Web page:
He’s right. Cummins Generators have revolutionised the way both its buyers and sellers plan and execute commercial negotiations, with measurable results; CIBA told us that we are we are the only one of their seven salesforce re-engineering streams to have delivered on the agreed KPIs on time and in full. At SCA Packaging we rolled out pre-training research, customised SPIN® Selling training, coaching and consultancy for over 350 sales and marketing staff across Europe – to address questions that were not that different, in essence, from those we discussed earlier from the 80s and 90s. But this was in the second decade of the 21st Century.
As SCA said, “SPIN®’s consultative approach really helps us. Its flexibility has also meant we have a sales improvement tool which accurately reflects the day-to-day world of our sales people. Even the most experienced of our sales teams are adapting their thinking, taking on board new ideas and refining their skills.”
Dr Jean-Marie Schmid, Head of Group Marketing, at one of the world’s leading manufacturers of heating and ventilation products Zehnder has seen similar results in a current long-term project with Huthwaite. “Sellers are learning how to really listen to their customers, to deepen the understanding of their requirements by asking questions, going right to the ground with the customer by digging into their problems. We feel that customers are valuing and welcoming such conversations and we are getting them on-side. Having a better understanding of the customer gets the seller closer to them and helps to shorten the sales cycle.”
That’s a mere snapshot of the story so far. But is everything about to change?
Many of the companies in the industrial sector today make things that did not even exist, in ways that were not even possible, using tools that were not even dreamed of, when we began in 1974 or when Steve joined in 1991. And that process is accelerating.
Economic thinkers and academics, such as Jeremy Rifkin, are widely predicting a much changed world of manufacturing, brought about by the much-hyped “Internet of Things”, Big Data and expressed in production technologies – of which the most talked of is perhaps 3-D printing. In other words, what the internet has done to the distribution of news, music or holiday flights it is about to do to physical goods. In such a world, the increases in shared use of physical resources and products (like energy distribution or motor cars), will lead to reduced demand and investment in traditional company and trading structures, fuelling “a Titanic shift that will redefine the capitalist system” in Rifkin’s words. As he points out, “near zero marginal cost is creating a new economic paradigm known as the “collaborative commons”. By mid-century the big global companies will be niche players, not the arbiters of economic life.” In this interpretation of the future, the energy internet, transport internet and other interconnected sources of production and supply may mean that more and more goods will be capable of production in the same place as they are used, by-passing traditional the traditional physical supply chain, and by implication, ignoring the kinds of companies that currently dominate those markets.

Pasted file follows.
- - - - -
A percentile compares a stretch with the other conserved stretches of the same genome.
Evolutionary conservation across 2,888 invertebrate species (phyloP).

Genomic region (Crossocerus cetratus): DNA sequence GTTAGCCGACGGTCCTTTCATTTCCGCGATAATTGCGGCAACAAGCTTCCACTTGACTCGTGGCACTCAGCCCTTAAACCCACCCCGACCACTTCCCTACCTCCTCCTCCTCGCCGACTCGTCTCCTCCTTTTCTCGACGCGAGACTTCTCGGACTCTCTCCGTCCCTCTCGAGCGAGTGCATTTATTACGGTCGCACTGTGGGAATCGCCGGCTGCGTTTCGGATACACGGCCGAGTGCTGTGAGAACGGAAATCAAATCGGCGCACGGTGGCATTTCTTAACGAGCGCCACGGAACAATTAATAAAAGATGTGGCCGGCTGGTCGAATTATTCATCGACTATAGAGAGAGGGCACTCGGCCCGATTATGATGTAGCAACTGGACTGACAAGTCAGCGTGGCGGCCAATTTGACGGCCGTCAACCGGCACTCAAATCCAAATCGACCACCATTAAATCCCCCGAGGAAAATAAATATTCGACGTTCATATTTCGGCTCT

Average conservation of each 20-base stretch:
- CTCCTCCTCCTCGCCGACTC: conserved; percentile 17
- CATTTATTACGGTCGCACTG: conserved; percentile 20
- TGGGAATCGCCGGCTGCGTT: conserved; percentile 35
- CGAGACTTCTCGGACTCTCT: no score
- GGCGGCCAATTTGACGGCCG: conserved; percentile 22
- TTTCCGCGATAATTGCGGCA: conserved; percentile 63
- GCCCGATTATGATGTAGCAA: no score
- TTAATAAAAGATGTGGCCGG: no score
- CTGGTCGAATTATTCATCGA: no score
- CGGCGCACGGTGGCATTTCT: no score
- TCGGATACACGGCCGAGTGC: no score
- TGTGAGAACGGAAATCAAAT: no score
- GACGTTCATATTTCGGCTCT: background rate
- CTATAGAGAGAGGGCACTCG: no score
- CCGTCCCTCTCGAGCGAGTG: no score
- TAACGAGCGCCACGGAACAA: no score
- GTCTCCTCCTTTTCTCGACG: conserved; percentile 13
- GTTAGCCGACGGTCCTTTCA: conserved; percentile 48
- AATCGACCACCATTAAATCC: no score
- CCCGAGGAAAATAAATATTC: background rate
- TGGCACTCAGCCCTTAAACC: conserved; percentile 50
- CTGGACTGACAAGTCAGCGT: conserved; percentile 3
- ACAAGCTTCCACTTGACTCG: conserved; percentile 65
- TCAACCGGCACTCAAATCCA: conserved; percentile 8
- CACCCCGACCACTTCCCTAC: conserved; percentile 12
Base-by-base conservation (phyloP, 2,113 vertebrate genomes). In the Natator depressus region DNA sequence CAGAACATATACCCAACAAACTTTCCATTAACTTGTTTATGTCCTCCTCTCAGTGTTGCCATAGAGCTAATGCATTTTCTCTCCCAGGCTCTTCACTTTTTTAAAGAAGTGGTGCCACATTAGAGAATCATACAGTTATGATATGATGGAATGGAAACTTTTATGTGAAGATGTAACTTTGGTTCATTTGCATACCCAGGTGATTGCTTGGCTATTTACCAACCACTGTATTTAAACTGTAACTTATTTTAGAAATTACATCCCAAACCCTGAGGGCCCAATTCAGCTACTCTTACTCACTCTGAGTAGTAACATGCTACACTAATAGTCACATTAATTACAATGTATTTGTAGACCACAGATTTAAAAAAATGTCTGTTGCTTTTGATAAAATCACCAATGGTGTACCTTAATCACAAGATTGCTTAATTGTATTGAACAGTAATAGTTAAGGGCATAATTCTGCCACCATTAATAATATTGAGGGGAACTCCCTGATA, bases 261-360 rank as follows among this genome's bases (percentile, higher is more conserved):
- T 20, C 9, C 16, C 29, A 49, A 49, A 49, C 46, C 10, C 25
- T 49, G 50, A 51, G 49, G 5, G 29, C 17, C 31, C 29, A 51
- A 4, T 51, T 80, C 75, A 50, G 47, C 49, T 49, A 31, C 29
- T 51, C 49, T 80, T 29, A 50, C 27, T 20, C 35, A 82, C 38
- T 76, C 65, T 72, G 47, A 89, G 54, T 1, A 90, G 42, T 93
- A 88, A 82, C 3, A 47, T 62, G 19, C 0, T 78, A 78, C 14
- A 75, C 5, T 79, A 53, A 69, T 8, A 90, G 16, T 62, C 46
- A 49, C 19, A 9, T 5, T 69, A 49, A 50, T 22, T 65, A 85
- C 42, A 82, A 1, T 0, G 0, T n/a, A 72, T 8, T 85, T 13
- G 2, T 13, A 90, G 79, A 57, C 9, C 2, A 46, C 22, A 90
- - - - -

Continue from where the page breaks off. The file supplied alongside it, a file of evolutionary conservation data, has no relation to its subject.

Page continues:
This might be true, in some senses. Or it might in fact be a partial change, affecting some industries, but not others. It is hard to see massive physical infrastructure such as gas turbines, aeroplanes, the underlying telecoms backbone and so on, ever becoming part of the collaborative commons in the manufacturing and deployment phases (however much they might be in the usage and servicing phases). And it is hard to see the shift occurring quite as fast as it has done on the service and consumer sectors, where substitution of this kind seems much easier. Furthermore, by no means everywhere in the world is even close to having the social or technological organisation to make this inevitable in the way that some people see happening in Western Europe and North America.
But it is a good bet that it will happen in many places, eventually.
I put this vision of the future to Steve Thurlow. “I think this means two things for interactive commercial skills,” he says. “First, it’s going to get more complicated. Buyers will soon be looking at these alternative production and ownership structures as, at the very least, competitors to their traditional means of supply, if not a total and immediate substitute for them. So operators who see their sunk cost and near future as firmly rooted in the familiar supply chain will have to build value for their differentiators. That, again, means understanding need and making intelligent links between what the sellers do to help the buyers realise their objectives.
“Secondly, if we accept this view of the future,” says Steve, “then just when we thought the 2008-2011 slump in the advanced economies was receding, so along comes another massive force on manufacturers’ prices and profit – commodity price deflation. That’s been good for some, but disaster for others. Amid all the warp-speed electronic aspects of the future, the ability to negotiate terms (not least, but not only, price in a turbulent economy) remains a skill based on innate human behaviour and the expert deployment of verbal patterns known to achieve successful outcomes in all contexts.”
Steve adds a final thought. “If there really is to be a seismic change in what we think of as manufacturing industry then, as it approaches, I know Huthwaite will be out there, researching what it means for those behavioural skills, and sharing the insights with clients. Meanwhile, I’ll be walking the dog on the beach.”